Worlds Made by Words
The New Yorker once featured a cartoon depicting a college professor attempting to describe his occupation to his daughter. As the little girl listens, the bespectacled father declares: “Daddy works in a magical, faraway land called Academia.” The image evokes laughter, inasmuch as artist David Sipress skillfully plays upon a widely held view of the scholar: someone who labors in the proverbial “ivory tower” of academic isolation. Anthony Grafton’s Worlds Made by Words: Scholarship and Community in the Modern West belies this stereotype and makes it clear that scholarship is a matter of anything but isolation.
Most contemporary scholars specialize in a particular subject area, have earned Ph.D.s by writing book-length works on original topics and defending them before committees of fellow scholars, and hope to achieve tenured teaching positions through significant research and publication. This is the traditional model of acquiring and disseminating knowledge, and it still flourishes in an age when information can be instantaneously transmitted anywhere. It is for this reason that Grafton’s book is so welcome. He seeks to understand where this model of scholarship came from and how it evolved into its current form.
Grafton’s book is by no means a complete narrative of scholarship in the West. The study of the history and methodology of scholarship is a field so vast that it would require a multivolume series, rather than a single tome, even to begin to do it justice. To cite one example, Stephen M. North’s impressive The Making of Knowledge in Composition: Portrait of an Emerging Field (1987) takes four hundred pages to survey the subject of writing in the 1980’s, and this topic represents only one subset of the larger field of English studies.
Worlds Made by Words comprises fifteen essays that illuminate the history of scholarship through a mixture of overview essays and articles on individuals. In chapters 1 through 9, which constitute the largest section of the book, Grafton explores the beginnings of modern European scholarship, a period lasting from about 1500 to the late 1700’s that has come to be known as the Republic of Letters. In the useful first chapter, “A Sketch Map of a Lost Continent,” Grafton outlines the origins and development of this phenomenon, which is also his own research specialty. Situating his discussion firmly in the political and social context of the time, Grafton makes one realize just how extraordinary a development the Republic of Letters actually was. At a time when Europe was distinguished by the impervious nature of its social structure, scholars enjoyed a kind of equality: In a world of sharp and well-defined social hierarchiesin which men and women wore formal costumes that graphically revealed their rank and occupationits citizens insisted that they were all equal, and that any special fame that one of them might enjoy had been earned by his or her own efforts.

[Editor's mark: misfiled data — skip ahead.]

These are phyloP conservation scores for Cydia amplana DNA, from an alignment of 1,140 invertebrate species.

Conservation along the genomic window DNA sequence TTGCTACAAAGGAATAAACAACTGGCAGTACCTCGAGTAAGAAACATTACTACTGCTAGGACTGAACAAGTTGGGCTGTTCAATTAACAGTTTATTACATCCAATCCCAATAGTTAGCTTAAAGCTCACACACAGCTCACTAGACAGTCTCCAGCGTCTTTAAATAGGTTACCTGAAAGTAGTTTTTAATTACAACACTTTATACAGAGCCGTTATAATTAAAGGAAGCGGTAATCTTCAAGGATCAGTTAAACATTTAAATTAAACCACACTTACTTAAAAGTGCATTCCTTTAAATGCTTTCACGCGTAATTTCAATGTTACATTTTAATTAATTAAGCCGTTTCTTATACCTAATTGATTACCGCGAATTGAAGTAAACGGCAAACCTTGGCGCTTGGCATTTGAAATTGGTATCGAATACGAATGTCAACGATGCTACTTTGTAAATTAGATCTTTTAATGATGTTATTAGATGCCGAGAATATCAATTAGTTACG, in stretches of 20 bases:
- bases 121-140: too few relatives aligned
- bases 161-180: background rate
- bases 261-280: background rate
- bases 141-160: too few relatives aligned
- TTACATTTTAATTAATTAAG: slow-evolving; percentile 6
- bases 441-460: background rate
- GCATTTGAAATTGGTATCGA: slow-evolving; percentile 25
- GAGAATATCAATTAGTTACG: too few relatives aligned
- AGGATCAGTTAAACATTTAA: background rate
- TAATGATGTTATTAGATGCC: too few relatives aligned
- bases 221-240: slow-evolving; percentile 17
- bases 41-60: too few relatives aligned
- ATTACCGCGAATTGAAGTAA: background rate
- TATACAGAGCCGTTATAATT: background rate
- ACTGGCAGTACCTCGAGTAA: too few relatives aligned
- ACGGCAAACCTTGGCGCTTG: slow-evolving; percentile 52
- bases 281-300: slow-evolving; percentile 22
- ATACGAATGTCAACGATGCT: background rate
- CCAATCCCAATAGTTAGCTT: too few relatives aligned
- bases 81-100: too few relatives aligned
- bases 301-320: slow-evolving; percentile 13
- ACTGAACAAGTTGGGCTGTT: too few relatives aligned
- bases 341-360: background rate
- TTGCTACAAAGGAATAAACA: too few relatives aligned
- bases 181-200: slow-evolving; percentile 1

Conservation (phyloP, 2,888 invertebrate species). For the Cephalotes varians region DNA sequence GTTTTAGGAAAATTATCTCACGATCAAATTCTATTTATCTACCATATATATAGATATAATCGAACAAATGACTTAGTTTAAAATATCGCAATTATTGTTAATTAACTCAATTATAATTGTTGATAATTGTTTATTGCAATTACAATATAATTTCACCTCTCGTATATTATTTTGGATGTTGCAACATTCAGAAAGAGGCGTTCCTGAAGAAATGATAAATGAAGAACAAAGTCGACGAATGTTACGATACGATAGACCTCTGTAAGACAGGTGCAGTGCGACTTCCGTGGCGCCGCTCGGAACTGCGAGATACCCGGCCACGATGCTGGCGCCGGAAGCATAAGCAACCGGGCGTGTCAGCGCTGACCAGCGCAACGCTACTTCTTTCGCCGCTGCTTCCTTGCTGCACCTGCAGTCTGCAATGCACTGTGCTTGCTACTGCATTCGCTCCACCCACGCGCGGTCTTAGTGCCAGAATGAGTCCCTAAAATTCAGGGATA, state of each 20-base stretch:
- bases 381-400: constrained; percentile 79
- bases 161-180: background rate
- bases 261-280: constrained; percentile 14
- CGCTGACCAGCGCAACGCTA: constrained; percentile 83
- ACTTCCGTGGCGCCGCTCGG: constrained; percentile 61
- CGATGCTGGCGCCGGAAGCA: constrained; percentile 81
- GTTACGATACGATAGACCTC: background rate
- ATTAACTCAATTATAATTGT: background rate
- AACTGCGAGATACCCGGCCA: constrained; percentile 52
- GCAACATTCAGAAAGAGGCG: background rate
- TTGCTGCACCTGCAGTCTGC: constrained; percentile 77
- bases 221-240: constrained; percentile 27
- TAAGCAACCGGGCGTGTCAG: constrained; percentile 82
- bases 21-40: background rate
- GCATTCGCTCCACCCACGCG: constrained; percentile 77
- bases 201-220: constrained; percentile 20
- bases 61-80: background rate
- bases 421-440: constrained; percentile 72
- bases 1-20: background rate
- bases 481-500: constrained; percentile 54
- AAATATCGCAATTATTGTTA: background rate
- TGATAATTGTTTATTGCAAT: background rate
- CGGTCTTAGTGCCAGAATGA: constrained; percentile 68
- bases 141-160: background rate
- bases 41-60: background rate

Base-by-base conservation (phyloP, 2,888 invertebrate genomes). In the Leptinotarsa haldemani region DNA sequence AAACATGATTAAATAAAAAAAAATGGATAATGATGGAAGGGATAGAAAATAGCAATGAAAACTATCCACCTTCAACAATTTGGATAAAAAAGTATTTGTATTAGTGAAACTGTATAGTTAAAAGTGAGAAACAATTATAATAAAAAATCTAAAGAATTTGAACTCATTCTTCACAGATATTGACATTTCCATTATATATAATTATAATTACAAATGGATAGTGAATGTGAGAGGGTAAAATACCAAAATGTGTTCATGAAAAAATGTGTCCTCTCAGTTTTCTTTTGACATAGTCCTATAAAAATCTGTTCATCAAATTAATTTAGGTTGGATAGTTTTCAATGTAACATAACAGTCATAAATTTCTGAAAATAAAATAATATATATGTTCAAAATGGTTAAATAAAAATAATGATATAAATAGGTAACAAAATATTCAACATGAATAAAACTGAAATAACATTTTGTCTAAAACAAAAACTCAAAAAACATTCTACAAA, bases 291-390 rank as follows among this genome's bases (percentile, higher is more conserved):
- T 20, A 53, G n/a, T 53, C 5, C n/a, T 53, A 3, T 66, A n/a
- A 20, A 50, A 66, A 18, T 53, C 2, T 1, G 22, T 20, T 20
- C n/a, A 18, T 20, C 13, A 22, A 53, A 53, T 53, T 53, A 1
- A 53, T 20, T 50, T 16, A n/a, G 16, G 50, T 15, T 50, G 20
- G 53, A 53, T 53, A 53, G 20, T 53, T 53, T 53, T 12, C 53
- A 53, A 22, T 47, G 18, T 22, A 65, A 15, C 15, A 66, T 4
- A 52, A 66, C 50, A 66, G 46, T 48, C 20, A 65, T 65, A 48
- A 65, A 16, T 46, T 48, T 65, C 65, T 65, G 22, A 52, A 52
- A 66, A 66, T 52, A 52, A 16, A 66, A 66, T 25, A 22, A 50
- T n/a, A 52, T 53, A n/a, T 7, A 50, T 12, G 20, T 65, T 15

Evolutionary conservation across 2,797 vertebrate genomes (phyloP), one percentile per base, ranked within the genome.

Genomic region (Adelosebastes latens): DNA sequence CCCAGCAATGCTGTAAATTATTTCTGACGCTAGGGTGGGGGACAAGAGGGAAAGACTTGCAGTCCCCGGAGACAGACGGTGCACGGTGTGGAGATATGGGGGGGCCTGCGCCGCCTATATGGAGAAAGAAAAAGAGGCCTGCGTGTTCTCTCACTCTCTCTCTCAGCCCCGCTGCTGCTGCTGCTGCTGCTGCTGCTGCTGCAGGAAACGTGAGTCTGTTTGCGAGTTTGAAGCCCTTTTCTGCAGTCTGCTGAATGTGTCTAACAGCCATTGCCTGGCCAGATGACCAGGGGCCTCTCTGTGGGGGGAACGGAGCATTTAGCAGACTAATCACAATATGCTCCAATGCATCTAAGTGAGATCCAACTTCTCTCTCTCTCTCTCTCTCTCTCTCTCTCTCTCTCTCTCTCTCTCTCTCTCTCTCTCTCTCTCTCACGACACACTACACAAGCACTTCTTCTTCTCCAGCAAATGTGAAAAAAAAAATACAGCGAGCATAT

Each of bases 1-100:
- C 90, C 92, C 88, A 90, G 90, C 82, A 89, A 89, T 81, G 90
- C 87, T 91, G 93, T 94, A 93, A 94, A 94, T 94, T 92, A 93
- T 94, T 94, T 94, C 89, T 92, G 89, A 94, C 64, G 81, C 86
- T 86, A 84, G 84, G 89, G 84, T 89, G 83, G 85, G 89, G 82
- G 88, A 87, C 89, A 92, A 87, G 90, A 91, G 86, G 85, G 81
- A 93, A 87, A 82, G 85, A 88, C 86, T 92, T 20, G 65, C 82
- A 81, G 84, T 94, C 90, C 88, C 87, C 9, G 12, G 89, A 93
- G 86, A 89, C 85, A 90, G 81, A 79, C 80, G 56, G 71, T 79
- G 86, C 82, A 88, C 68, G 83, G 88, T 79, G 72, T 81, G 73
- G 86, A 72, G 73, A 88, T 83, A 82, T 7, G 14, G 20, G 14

Although freemasonry is often credited with instilling a kind of nascent European egalitarianism, Grafton implies that the same can be said for the scholarly fraternity. It was no doubt this perceived sense of equality among members of the Republic of Letters that was responsible for the openness with which they dealt with their subject matter. While contemporary scholars only publish the positive results of their research, their intellectual forebears felt free to commit their failures, as well as their successes, to print. It is a lesson in humility that modern academics would do well to learn.
One of the characteristics of these early modern scholars that drew them together was the fact that they all shared a thorough schooling in the classics: Greek, Latin, philosophy, logic, and history. It was the ubiquity of Latin in education that established it as the universal language in the Republic of Letters until the mid-seventeenth century, when Latin was supplanted by French. Even a towering figure such as Sir Isaac Newton (1642-1727), who formulated fundamental laws of gravitation, was firmly grounded in a classical syllabus and published his scientific investigations in Latin. Grafton also emphasizes the crucial fact that, unlike their modern counterparts, the scholars of this period were what he terms “generalists.” In a cross-fertilization of ideas largely absent in modern scholarship, even such specialists as theologians, physicians, and lawyers incorporated...
(The entire section is 1830 words.)